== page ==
At the root of Jones’ and Waggoner’s understanding was their unique insight into the covenants. The old and new covenants didn’t necessarily speak of time periods, they proposed, but the experiences of those living in any age. “The first [old] covenant,” Jones submitted, “rested upon the promises of the people, and depended solely upon the efforts of the people. The second [new] covenant consists solely of the promise of God, and depends upon the power and work of God.”14

It was within this context that souls were invited to receive by faith Christ’s righteousness—both its imputed and imparted aspects.

A Complete Savior

Perhaps the greatest achievement of their message was its balance between the law and gospel—which, according to Ellen White, must always go “hand in hand.”15 It avoided the ditch of legalism by giving the assurance of forgiveness; and it avoided the ditch of “cheap grace” by showing that a faith-filled life results in complete obedience. As Ellen White wrote in 1895, receiving Christ’s righteousness is “made manifest in obedience to all the commandments of God.”

This is because White, Jones, and Waggoner appreciated the ability of the gospel, when fully understood and embraced, to change one’s heart and save him or her from sin—not in sin. This is all accomplished through “an appreciation of the cost of salvation.”16

This was, after all, the goal of the gospel and the ultimate goal of Jones’ and Waggoner’s ministry. “The Lord has raised up Brother Jones and Brother Waggoner,” Ellen White declared in 1893, “to proclaim a message to the world to prepare a people to stand in the day of God.”17 This was in the context of the cleansing of the sanctuary and the third angel’s message.

Waggoner and Jones both grasped this, with the former writing in 1890, “And so we find when Christ covers us with the robe of His own righteousness, He does not furnish a cloak for sin but takes the sin away. And this shows that the forgiveness of sins is something more than a mere form, something more than a mere entry in the books of record in heaven. . . . And if [a person] is cleared from guilt, is justified, made righteous, he has certainly undergone a radical change.” Indeed, “the new heart is a heart that loves righteousness and hates sin.”18

He was simply echoing what he had written after the 1888 General Conference session: “When the Lord comes there will be a company who will be found ‘complete in him.’. . . To perfect this work in the hearts of individuals . . . is the work of the third angel’s message.”19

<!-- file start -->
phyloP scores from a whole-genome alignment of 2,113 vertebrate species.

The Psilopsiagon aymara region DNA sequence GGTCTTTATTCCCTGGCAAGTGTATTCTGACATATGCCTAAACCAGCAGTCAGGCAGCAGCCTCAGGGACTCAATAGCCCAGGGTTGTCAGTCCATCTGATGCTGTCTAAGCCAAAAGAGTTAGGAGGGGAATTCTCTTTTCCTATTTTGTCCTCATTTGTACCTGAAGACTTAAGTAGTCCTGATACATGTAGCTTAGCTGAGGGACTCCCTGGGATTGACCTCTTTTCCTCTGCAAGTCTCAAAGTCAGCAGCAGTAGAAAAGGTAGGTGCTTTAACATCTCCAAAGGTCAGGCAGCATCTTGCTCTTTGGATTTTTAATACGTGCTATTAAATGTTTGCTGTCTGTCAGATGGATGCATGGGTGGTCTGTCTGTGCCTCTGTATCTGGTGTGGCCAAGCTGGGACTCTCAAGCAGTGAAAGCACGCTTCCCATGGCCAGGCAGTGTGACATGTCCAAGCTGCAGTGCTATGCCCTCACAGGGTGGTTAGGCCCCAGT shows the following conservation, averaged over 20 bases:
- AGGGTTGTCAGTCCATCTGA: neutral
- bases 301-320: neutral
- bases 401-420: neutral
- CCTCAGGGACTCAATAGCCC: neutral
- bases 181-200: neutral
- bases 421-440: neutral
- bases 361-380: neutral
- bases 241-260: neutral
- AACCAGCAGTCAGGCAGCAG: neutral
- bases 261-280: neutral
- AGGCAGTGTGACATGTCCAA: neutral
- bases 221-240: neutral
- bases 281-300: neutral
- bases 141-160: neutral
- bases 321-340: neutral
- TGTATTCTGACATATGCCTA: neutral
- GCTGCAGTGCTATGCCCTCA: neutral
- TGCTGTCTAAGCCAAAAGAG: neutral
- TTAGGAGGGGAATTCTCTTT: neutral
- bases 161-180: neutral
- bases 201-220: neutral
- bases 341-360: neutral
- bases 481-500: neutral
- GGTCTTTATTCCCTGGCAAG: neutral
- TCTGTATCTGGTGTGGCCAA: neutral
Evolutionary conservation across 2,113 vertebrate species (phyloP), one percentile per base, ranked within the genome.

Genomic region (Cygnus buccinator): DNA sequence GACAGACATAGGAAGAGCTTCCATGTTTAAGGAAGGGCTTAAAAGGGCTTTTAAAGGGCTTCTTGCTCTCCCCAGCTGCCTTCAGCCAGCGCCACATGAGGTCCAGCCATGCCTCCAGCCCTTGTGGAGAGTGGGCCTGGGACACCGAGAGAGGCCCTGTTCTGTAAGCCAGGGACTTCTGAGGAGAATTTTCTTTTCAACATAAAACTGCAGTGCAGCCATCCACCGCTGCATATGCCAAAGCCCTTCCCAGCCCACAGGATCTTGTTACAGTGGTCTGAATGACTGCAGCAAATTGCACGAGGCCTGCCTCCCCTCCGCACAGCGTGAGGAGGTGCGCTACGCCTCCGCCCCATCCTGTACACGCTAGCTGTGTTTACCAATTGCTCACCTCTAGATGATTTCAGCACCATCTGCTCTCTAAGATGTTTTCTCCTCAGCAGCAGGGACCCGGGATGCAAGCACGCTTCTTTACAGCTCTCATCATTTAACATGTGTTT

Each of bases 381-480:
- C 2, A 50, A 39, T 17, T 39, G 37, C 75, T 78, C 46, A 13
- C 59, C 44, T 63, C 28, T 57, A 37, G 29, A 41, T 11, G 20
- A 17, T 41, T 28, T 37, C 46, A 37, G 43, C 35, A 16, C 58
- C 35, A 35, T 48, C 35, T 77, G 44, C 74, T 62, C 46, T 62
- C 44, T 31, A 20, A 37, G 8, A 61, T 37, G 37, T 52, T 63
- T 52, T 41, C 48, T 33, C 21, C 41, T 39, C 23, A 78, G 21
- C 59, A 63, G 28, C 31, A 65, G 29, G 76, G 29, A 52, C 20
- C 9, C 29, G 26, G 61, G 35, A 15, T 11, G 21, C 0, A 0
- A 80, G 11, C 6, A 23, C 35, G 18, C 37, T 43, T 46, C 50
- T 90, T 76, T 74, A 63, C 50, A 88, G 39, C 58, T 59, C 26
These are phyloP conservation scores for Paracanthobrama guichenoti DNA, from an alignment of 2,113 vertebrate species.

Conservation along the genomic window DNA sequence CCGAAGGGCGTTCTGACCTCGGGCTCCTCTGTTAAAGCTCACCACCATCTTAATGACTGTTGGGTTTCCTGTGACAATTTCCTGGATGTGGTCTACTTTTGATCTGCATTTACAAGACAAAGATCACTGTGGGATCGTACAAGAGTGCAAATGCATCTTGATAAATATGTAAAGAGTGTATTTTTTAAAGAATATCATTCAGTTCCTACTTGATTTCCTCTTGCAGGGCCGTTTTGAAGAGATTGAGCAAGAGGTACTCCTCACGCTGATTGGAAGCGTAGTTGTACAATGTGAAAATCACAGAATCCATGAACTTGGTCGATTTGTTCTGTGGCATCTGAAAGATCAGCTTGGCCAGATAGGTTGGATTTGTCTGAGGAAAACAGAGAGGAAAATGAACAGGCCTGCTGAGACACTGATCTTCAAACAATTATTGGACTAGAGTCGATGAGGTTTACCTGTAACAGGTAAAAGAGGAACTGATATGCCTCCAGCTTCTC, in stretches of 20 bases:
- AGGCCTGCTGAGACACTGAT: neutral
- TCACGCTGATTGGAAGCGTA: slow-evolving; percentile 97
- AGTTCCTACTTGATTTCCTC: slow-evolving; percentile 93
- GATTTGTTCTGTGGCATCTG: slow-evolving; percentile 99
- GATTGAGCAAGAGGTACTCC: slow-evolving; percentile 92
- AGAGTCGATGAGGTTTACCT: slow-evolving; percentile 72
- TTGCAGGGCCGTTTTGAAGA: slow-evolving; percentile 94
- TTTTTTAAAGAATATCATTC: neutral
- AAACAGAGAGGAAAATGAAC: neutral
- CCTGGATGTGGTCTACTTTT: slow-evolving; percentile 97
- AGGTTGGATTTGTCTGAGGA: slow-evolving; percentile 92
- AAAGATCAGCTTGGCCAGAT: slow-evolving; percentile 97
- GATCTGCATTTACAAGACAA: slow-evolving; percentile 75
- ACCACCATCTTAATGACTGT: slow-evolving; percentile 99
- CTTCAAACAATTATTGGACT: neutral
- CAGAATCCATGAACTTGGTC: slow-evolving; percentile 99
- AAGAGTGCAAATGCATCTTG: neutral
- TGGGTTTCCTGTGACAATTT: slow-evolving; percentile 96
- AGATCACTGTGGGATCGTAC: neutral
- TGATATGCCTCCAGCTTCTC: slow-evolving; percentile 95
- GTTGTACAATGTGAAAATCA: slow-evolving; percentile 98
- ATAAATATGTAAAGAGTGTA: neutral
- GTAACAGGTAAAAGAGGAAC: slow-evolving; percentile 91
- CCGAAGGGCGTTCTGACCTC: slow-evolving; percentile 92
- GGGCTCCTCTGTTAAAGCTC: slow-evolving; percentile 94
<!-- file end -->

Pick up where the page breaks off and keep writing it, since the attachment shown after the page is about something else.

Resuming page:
Like Ellen White and her contemporaries, we have had our hearts strangely warmed by this message. We recognize there is a beautiful uniqueness to what Jones and Waggoner—along with Ellen White—proclaimed. Their message—explaining the depth of Christ and His sacrifice, and showing what God will accomplish in the lives of those who embrace His love—was a much fuller explanation of the gospel than existed both within and without Adventism.

This message has still not been given the fullest expression it deserves. Recognizing our own need, we appeal to all to proclaim this powerful message that has been ordained to “lighten the whole earth with its glory.”20

  1. Ellen G. White, in Review and Herald, Dec. 23, 1890.
  2. Ellen G. White, The Ellen G. White 1888 Materials (Washington, D.C.: Ellen G. White Estate, 1987), p. 349.
  3. Ibid., pp. 1336, 1337.
  4. Ibid., p. 1575.
  5. Ibid., p. 1336.
  6. Ellen G. White, in Review and Herald, Mar. 11, 1890.
  7. Ellet J. Waggoner, Christ and His Righteousness (Oakland: Pacific Press Pub. Co., 1890), p. 20.
  8. Ibid., p. 61.
  9. Ibid., p. 72. Compare with Ellen G. White, Christ’s Object Lessons (Washington, D.C.: Review and Herald Pub. Assn., 1900), p. 118.
  10. Ellet J. Waggoner, in Present Truth, Oct. 18, 1894.
  11. Ellet J. Waggoner, The Glad Tidings (Oakland: Pacific Press Pub. Co., 1900), pp. 22, 23. They saw their growing views on what some label as “universal justification” as the logical outworking of their understanding of Christ’s faith in humanity.
  12. The Seventh-day Adventist Bible Commentary, Ellen G. White Comments, vol. 7, p. 944.
  13. E. G. White, 1888 Materials, p. 811.
  14. Alonzo T. Jones, in  Review and Herald, July 24, 1900.
  15. Ellen G. White, in Review and Herald, Sept. 3, 1889.
  16. Ibid., July 24, 1888.
  17. E. G. White, 1888 Materials, p. 1814.
  18. E. J. Waggoner, Christ and His Righteousness, pp. 65, 66.
  19. Ellet J. Waggoner, in Signs of the Times, Dec. 28, 1888.
  20. E. G. White, Christ’s Object Lessons, p. 228.